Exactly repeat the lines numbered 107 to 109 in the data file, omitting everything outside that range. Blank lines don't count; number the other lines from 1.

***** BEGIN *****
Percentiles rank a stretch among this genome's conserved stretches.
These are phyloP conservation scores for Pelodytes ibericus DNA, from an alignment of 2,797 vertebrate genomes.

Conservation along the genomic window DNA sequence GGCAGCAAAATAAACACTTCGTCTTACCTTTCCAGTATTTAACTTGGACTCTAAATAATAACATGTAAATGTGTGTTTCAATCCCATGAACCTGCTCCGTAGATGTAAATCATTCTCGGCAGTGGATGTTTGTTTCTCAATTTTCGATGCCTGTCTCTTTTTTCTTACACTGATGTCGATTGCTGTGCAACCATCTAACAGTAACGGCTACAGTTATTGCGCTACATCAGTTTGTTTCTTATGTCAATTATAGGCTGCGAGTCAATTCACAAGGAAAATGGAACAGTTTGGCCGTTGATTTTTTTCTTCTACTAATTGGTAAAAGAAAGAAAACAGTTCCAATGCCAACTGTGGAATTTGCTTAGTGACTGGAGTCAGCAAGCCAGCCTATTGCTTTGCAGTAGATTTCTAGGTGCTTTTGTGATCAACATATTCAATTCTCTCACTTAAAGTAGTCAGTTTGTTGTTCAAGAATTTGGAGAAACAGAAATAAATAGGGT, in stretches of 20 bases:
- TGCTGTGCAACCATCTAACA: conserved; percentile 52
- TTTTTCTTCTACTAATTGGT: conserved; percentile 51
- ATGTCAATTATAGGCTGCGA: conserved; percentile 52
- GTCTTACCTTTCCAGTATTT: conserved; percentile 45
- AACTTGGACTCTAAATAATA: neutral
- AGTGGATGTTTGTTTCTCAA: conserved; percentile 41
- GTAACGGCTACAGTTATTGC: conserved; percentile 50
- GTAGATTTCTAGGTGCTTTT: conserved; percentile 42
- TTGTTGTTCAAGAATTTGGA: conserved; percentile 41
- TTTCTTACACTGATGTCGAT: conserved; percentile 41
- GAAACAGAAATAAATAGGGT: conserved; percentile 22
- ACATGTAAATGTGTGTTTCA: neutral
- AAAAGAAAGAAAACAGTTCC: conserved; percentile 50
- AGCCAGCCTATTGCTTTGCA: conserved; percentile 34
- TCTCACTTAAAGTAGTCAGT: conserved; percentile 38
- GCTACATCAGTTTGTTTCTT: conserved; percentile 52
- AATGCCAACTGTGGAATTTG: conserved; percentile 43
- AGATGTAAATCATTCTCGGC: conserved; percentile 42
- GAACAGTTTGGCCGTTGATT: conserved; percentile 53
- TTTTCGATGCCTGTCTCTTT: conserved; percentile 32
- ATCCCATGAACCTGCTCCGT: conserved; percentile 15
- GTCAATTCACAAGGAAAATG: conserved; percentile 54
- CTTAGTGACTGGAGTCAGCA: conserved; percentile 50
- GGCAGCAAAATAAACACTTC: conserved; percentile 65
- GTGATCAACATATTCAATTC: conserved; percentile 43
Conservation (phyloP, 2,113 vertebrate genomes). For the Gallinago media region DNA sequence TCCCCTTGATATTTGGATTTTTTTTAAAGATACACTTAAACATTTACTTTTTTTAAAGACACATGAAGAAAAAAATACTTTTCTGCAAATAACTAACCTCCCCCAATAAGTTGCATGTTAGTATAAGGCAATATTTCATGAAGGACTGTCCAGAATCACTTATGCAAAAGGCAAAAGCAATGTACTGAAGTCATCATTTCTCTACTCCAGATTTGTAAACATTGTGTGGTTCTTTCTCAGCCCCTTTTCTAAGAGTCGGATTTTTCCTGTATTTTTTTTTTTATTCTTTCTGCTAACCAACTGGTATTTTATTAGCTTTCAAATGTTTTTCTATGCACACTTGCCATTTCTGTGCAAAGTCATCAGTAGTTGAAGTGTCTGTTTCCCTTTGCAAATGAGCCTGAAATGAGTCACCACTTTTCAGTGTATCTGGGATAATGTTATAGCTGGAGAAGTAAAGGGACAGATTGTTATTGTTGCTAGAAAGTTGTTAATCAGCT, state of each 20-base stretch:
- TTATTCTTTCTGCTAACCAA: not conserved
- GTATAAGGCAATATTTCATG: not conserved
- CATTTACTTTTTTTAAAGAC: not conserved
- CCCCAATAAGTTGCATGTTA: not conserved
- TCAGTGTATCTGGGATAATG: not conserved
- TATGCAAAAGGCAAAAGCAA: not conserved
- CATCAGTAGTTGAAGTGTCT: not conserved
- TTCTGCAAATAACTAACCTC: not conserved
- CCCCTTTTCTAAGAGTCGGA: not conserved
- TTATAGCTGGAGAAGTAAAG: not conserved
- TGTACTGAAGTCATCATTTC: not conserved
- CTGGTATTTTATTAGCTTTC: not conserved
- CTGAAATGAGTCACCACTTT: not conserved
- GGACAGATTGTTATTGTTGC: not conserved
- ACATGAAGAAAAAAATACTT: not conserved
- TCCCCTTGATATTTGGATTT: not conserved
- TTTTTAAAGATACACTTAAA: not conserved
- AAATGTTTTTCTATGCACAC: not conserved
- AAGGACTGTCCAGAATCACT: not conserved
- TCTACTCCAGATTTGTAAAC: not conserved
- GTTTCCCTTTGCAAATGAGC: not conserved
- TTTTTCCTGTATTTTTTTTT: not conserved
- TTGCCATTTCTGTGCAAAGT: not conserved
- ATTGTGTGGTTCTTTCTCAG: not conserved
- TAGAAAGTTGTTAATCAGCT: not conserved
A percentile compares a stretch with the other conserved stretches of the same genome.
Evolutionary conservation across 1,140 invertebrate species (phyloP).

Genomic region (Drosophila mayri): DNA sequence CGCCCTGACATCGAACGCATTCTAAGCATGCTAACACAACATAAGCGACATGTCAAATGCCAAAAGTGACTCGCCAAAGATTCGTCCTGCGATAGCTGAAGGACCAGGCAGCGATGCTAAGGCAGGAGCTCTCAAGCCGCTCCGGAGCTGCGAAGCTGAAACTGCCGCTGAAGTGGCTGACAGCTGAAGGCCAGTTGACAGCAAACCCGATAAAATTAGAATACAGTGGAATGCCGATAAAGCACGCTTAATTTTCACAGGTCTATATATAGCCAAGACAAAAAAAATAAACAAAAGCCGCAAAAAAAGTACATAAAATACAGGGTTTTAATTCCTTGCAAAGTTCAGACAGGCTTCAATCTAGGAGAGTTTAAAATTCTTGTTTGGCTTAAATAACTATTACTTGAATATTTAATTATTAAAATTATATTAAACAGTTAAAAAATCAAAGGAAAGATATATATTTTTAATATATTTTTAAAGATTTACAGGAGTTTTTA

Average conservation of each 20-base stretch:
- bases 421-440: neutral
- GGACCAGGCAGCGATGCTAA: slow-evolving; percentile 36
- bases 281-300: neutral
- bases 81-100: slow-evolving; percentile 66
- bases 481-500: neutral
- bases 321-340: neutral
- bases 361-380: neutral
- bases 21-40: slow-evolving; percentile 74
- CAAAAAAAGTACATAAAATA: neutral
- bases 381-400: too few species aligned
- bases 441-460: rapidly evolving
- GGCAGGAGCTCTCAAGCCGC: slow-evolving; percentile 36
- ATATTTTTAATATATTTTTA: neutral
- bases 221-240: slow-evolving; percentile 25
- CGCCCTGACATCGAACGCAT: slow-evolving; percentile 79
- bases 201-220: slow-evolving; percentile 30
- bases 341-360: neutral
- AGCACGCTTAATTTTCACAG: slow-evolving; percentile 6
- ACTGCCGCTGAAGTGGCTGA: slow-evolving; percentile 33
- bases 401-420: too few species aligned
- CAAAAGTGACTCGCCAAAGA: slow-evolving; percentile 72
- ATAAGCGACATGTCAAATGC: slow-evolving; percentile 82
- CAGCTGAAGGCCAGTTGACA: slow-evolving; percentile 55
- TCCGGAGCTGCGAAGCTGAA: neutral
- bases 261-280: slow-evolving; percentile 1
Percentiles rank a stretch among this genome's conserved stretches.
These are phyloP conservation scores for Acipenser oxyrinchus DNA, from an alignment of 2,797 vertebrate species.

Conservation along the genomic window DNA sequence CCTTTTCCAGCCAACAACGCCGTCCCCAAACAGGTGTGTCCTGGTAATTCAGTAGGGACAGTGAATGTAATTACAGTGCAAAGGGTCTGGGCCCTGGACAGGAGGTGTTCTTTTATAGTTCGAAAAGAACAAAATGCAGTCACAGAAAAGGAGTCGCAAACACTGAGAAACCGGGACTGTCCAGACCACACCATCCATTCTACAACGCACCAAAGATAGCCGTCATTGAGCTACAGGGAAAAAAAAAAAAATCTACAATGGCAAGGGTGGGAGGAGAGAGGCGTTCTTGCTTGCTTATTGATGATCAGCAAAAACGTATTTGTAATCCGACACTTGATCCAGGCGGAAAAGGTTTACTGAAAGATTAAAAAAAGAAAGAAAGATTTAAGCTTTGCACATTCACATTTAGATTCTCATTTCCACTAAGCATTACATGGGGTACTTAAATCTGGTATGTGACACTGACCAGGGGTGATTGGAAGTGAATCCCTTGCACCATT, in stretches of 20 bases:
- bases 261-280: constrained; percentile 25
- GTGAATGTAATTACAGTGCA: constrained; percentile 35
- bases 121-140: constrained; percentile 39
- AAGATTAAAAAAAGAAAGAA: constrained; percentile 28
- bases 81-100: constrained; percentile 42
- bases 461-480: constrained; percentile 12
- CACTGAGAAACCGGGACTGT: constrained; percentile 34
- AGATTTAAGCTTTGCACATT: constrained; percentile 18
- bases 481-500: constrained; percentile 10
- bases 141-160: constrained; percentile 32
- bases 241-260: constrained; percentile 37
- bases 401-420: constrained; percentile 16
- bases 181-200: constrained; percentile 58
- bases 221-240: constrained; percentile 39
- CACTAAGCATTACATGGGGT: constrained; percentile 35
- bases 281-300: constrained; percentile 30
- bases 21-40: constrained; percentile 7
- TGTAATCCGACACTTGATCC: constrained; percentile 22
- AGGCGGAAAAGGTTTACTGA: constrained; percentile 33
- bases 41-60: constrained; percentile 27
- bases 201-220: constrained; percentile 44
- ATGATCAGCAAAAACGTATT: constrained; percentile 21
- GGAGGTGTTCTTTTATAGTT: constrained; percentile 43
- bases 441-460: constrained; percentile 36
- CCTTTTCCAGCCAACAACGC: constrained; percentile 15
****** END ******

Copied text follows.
- bases 201-220: constrained; percentile 44
- ATGATCAGCAAAAACGTATT: constrained; percentile 21
- GGAGGTGTTCTTTTATAGTT: constrained; percentile 43